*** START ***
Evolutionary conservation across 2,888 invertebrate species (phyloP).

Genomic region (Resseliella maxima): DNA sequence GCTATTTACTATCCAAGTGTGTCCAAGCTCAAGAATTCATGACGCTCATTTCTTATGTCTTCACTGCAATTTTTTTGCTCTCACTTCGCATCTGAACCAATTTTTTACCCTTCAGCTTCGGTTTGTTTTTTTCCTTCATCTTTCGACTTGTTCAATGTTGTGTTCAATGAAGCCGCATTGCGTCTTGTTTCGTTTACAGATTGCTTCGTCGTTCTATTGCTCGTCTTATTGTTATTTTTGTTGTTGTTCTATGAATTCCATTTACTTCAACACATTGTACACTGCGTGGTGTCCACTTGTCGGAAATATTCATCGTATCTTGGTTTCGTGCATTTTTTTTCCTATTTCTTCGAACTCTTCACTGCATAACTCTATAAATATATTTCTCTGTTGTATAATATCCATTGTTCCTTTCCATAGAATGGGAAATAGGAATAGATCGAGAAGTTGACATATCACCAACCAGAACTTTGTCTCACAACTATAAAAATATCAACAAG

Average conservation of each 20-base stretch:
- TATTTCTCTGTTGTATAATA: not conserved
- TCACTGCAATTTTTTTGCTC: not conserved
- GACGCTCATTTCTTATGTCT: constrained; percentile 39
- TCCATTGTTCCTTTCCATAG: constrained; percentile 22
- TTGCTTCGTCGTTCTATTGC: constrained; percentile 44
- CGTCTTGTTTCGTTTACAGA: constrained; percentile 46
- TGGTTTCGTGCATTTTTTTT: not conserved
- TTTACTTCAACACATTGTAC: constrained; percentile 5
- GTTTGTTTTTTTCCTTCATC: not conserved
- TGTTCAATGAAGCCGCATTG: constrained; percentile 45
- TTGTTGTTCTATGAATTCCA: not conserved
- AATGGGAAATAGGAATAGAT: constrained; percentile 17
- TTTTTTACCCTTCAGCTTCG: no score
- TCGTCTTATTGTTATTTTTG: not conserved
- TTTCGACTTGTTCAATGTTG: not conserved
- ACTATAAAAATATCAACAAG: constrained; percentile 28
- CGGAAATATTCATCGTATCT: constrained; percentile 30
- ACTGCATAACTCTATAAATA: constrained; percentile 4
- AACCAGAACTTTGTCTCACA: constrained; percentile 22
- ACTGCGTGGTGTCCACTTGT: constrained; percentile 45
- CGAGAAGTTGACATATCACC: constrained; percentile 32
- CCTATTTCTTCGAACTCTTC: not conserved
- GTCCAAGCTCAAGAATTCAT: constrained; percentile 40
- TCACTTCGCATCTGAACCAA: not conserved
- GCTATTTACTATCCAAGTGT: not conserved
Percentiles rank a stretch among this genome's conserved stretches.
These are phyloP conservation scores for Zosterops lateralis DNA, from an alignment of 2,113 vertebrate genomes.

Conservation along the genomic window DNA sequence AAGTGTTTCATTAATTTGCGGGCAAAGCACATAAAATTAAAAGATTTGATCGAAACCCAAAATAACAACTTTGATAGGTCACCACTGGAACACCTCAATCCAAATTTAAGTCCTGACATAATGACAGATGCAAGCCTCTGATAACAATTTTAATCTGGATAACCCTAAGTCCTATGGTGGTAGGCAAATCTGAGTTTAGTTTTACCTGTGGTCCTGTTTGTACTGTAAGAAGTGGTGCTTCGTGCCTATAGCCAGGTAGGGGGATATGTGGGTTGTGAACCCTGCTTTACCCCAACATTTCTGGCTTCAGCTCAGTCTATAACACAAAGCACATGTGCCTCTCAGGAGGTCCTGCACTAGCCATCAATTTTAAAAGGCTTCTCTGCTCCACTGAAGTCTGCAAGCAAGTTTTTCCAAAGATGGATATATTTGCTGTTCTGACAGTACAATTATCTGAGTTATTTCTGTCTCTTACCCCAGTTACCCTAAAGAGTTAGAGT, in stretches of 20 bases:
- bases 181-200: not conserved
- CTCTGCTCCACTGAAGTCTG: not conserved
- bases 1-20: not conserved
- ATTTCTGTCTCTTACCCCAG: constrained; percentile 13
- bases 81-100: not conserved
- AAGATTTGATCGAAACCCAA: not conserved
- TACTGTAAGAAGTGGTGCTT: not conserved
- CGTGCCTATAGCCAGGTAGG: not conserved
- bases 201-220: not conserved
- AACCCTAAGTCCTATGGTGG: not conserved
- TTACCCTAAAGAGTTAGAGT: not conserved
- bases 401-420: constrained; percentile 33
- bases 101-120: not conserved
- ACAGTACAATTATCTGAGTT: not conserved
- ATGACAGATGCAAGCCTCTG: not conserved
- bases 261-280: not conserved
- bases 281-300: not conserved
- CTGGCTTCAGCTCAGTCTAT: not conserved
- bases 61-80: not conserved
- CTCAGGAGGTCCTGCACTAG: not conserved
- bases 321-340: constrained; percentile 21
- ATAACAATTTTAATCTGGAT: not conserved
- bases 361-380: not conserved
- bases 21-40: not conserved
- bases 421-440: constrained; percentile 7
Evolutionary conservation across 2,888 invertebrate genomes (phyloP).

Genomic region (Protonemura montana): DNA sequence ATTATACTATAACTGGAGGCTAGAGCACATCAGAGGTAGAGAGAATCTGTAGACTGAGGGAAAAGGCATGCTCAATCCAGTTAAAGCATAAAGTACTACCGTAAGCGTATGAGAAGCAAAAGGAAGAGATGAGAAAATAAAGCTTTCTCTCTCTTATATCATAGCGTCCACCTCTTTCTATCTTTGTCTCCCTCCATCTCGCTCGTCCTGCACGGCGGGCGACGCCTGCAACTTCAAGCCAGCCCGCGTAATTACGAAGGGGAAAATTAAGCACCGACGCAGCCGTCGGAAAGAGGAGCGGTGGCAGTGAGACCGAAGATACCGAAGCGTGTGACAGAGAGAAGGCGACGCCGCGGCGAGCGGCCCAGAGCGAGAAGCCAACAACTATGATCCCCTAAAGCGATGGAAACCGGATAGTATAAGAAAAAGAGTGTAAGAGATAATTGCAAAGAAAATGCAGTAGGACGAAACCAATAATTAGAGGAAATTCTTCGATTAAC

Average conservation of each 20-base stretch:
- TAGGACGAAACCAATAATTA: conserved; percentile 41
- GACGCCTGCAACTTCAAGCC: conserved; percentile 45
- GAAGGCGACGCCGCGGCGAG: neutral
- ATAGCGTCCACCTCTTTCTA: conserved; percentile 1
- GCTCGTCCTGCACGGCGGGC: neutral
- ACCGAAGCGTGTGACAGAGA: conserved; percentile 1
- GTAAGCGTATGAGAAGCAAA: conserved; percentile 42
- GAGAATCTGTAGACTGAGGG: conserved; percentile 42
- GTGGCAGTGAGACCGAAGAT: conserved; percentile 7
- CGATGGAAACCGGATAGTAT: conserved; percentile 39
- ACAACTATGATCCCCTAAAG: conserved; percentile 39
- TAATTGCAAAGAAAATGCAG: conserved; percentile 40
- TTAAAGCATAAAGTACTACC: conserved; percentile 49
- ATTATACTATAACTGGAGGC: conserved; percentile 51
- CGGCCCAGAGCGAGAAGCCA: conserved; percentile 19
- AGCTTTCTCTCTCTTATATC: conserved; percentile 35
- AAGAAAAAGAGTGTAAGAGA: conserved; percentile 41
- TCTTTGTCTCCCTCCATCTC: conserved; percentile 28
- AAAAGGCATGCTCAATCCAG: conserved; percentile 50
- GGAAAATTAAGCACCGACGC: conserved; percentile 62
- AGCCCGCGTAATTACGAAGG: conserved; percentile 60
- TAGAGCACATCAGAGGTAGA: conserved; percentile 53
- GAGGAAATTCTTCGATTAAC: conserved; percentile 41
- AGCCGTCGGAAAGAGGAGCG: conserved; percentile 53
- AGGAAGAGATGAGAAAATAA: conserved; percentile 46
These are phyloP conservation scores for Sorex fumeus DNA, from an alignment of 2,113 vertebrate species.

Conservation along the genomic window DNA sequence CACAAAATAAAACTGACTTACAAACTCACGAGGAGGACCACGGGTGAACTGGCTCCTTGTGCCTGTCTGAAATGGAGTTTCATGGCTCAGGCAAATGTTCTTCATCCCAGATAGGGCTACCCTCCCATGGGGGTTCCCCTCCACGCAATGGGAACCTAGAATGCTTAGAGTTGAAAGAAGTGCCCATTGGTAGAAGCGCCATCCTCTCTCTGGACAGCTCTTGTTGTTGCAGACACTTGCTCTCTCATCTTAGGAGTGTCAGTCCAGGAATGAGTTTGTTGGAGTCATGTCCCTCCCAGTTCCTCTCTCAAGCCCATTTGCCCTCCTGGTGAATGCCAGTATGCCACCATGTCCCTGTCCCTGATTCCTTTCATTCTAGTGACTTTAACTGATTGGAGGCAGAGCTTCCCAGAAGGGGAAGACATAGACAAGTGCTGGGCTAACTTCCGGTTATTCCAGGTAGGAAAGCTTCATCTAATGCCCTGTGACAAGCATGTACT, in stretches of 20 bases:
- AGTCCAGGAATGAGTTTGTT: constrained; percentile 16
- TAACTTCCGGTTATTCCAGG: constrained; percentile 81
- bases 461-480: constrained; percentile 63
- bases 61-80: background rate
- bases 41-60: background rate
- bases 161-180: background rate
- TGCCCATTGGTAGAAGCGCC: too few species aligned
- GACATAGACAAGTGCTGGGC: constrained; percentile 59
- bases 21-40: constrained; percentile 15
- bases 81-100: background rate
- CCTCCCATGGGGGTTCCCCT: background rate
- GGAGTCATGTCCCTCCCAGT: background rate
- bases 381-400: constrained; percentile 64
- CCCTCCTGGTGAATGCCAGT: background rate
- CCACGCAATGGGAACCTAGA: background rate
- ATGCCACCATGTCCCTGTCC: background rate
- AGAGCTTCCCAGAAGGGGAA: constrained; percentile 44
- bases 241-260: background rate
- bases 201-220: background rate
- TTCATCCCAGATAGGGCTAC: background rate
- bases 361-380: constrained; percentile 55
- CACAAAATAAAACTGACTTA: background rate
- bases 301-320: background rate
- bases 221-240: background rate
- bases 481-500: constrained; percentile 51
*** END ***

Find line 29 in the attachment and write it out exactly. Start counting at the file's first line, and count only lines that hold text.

Percentiles rank a stretch among this genome's conserved stretches.